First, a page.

How Viber is winning the battle for thumbs in Myanmar

It hits as soon as you land in Myanmar…

While travel is getting easier in most parts of the world, Myanmar brings you back to your inner backpacker. The wall of heat and moisture; you need to buy a local sim card to get your phone working; you need to deal with money changers. So imagine your surprise when your driver says, “Let’s keep in touch on Viber”. As I was soon to discover, the trademark sound of a Viber message – buzz buzz – is a frequent reminder of Viber’s dominance in the tea houses around Yangon, the commercial hub of Myanmar.

In February this year, Viber had 2 million users in Myanmar. By July, it had grown to 5 million. This growth is incredible in a market of 50 million people, where mobile penetration is below 10%. The data suggests that mobile users have multiple accounts, which almost all users confirm is the case.

So where has it all gone right for Viber?

Put simply, Viber has been the right product at the right time. Through a mix of commercial and regulatory barriers, short message service (SMS) texts have not been available in Myanmar. By contrast, data services and availability have grown exponentially, as a Government priority. So app-based messaging services have had a natural pool of eager consumers.

But it is Viber’s dominance over its much larger messaging rivals – such as WeChat, WhatsApp and Facebook – that presents a stark lesson in tapping into emerging markets. A June 2014 audit by OnDevice found that Viber holds a 79% market stranglehold, compared to Facebook’s 27% (see below).

Viber’s installation process, which does not require validation through international text message, left WeChat and WhatsApp in its wake. And Viber’s simplicity, its focus on an interface that replicates the concept of the SMS, allowed it to gain early traction among young users just wanting to overcome the text message deficit.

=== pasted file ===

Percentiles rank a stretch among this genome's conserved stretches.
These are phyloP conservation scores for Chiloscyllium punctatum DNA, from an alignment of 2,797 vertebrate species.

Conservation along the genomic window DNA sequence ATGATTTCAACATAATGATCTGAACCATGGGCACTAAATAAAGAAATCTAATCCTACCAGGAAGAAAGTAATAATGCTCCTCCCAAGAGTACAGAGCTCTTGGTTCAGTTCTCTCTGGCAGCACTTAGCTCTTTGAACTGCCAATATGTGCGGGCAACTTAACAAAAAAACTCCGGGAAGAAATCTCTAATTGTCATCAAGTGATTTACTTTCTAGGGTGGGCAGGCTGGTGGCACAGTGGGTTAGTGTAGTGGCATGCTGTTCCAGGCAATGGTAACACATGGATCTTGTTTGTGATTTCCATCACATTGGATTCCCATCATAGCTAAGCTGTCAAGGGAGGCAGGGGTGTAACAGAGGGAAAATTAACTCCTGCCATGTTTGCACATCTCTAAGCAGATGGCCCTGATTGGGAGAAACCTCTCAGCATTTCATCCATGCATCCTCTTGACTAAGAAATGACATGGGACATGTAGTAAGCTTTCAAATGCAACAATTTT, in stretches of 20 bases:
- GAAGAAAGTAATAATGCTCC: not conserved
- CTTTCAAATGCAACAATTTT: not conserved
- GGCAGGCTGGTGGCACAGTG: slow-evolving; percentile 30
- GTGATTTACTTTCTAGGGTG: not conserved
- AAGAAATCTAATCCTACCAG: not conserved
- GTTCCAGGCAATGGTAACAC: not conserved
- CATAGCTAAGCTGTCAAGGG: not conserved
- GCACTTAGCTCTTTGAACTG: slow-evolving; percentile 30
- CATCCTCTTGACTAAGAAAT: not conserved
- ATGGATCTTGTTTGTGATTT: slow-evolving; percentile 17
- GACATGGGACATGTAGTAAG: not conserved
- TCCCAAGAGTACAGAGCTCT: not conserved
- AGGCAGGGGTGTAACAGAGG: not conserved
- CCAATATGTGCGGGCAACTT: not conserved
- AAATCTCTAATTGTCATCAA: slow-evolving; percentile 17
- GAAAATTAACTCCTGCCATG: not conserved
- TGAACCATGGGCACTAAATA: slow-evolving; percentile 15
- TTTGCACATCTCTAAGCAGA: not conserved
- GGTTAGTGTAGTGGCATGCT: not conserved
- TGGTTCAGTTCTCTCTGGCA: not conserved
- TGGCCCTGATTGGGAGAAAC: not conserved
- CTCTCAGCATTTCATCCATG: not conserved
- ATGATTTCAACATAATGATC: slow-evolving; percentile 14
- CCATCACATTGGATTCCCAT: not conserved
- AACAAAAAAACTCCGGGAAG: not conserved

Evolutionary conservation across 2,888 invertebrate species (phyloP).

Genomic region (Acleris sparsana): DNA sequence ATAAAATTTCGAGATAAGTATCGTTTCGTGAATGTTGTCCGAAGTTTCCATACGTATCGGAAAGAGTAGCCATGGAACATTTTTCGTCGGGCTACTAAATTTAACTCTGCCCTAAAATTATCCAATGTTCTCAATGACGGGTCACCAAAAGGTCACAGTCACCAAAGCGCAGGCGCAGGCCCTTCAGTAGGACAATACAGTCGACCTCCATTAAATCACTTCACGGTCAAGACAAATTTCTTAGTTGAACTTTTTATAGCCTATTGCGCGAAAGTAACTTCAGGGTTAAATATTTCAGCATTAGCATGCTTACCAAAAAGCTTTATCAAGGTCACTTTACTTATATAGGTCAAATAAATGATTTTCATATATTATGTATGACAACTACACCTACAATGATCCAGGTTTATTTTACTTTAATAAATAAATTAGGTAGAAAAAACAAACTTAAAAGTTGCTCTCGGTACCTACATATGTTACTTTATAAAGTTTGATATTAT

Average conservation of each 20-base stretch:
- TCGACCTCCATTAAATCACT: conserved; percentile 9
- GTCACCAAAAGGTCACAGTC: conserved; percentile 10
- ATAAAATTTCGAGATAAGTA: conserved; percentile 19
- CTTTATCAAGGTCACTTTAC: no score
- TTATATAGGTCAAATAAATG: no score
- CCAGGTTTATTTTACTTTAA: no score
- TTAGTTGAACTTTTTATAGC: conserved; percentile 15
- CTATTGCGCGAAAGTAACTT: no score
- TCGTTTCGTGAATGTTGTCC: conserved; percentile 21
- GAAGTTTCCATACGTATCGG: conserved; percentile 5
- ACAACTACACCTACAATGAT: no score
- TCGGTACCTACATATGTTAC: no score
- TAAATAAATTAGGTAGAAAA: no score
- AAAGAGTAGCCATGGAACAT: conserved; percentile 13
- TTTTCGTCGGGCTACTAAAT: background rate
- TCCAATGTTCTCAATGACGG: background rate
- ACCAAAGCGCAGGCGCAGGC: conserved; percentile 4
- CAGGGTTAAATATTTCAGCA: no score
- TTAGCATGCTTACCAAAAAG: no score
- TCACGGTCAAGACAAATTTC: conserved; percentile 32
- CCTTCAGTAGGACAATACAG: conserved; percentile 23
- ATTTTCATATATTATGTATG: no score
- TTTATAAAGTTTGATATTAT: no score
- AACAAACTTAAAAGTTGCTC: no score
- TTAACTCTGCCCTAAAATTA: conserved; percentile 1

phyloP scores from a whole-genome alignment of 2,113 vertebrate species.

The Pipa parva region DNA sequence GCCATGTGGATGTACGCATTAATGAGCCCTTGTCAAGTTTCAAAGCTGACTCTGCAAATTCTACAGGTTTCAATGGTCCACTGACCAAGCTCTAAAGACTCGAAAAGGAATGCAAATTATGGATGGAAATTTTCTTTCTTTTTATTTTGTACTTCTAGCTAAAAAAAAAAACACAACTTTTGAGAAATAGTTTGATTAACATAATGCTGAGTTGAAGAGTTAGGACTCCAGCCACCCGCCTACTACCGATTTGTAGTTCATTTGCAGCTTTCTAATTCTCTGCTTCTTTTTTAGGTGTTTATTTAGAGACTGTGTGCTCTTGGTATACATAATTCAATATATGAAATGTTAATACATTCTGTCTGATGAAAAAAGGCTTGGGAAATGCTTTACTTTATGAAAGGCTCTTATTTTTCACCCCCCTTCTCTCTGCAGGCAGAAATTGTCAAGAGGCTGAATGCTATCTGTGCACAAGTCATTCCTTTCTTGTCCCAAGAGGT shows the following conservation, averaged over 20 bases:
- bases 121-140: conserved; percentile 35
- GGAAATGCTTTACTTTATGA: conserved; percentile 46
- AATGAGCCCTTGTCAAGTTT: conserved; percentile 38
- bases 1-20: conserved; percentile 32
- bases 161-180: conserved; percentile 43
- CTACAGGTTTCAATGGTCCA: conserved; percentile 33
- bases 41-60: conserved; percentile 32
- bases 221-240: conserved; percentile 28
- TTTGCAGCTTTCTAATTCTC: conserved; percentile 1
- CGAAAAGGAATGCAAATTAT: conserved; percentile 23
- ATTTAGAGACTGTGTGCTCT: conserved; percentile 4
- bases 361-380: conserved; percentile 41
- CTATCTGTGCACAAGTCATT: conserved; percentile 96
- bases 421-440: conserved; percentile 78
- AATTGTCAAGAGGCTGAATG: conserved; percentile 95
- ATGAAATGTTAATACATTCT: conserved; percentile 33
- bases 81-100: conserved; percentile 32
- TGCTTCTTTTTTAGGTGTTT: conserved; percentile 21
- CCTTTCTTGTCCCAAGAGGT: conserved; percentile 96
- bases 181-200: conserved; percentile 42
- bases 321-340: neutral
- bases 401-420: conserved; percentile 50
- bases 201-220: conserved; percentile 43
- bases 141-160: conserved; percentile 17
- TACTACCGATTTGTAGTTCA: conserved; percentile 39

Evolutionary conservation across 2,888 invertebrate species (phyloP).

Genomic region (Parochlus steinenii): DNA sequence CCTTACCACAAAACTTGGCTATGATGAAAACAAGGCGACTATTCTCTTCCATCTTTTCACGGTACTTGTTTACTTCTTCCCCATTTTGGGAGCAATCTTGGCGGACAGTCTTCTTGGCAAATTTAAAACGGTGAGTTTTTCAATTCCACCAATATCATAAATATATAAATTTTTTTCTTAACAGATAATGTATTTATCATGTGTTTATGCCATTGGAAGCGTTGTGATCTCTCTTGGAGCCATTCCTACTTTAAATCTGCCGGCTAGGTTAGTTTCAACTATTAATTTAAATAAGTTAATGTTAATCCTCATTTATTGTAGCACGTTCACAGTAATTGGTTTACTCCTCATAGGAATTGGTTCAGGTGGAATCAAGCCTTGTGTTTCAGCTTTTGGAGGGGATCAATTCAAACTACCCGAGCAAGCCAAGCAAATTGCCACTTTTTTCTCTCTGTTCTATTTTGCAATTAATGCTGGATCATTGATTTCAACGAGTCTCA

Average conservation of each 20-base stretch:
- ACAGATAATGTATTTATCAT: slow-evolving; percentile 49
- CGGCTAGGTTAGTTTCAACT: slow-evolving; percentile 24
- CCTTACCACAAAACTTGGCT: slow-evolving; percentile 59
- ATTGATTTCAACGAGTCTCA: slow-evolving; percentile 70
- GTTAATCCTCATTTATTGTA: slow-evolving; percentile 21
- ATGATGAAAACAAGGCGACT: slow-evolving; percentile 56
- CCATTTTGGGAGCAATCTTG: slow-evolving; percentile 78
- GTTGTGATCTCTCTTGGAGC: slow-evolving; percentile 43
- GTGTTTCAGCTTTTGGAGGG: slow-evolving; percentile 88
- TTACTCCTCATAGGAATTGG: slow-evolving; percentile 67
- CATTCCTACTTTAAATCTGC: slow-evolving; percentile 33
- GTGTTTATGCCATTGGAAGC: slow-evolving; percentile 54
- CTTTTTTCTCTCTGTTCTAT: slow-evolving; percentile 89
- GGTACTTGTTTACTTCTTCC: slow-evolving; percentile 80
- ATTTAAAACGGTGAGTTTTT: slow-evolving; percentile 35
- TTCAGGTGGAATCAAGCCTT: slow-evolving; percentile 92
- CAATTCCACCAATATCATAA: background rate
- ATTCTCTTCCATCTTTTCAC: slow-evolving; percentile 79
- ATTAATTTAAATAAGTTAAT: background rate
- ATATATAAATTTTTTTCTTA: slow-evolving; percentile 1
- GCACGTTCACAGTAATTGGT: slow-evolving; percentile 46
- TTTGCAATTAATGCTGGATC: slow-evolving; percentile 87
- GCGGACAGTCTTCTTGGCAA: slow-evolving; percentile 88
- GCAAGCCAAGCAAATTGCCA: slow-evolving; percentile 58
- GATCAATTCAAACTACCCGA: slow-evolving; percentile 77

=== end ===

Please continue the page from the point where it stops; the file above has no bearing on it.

The massive upswing in users has now grabbed Viber’s attention. It has quickly brought out Myanmar-language support tools, and is finalising partnerships with local firms to promote its premium sticker services. Monetization in Myanmar will have additional challenges, including low credit card penetration and non-availability of other online payment services. But at present, Myanmar is Viber’s market to lose.

So what are the lessons for those seeking to grow in emerging consumer markets?

  1. Regulation is not your enemy: in Viber’s case, the fact that the market did not support text messaging allowed its installation process to dominate the market. Foreign firms tend to analyse emerging market regulation as an obstacle, when in fact it often presents opportunities for innovation to solve market failures.
  2. Customisation creates sticky consumers: Viber has grown rapidly (from 2 to 5 million) since its launch of customised support tools. Customisation across multiple markets can be costly for start-ups, but even minor investments can pay big dividends.
  3. In-market support is the only way to grow: much like the unique success of BlackBerry in Indonesia, Viber sees the only path to further growth in Myanmar through a presence on the ground, through local partners. Myanmar – or any emerging consumer market – will not grow by remote control.

Will Viber survive the introduction of text messaging into Myanmar? Can it successfully monetize in a market with very little payment support? Stay tuned.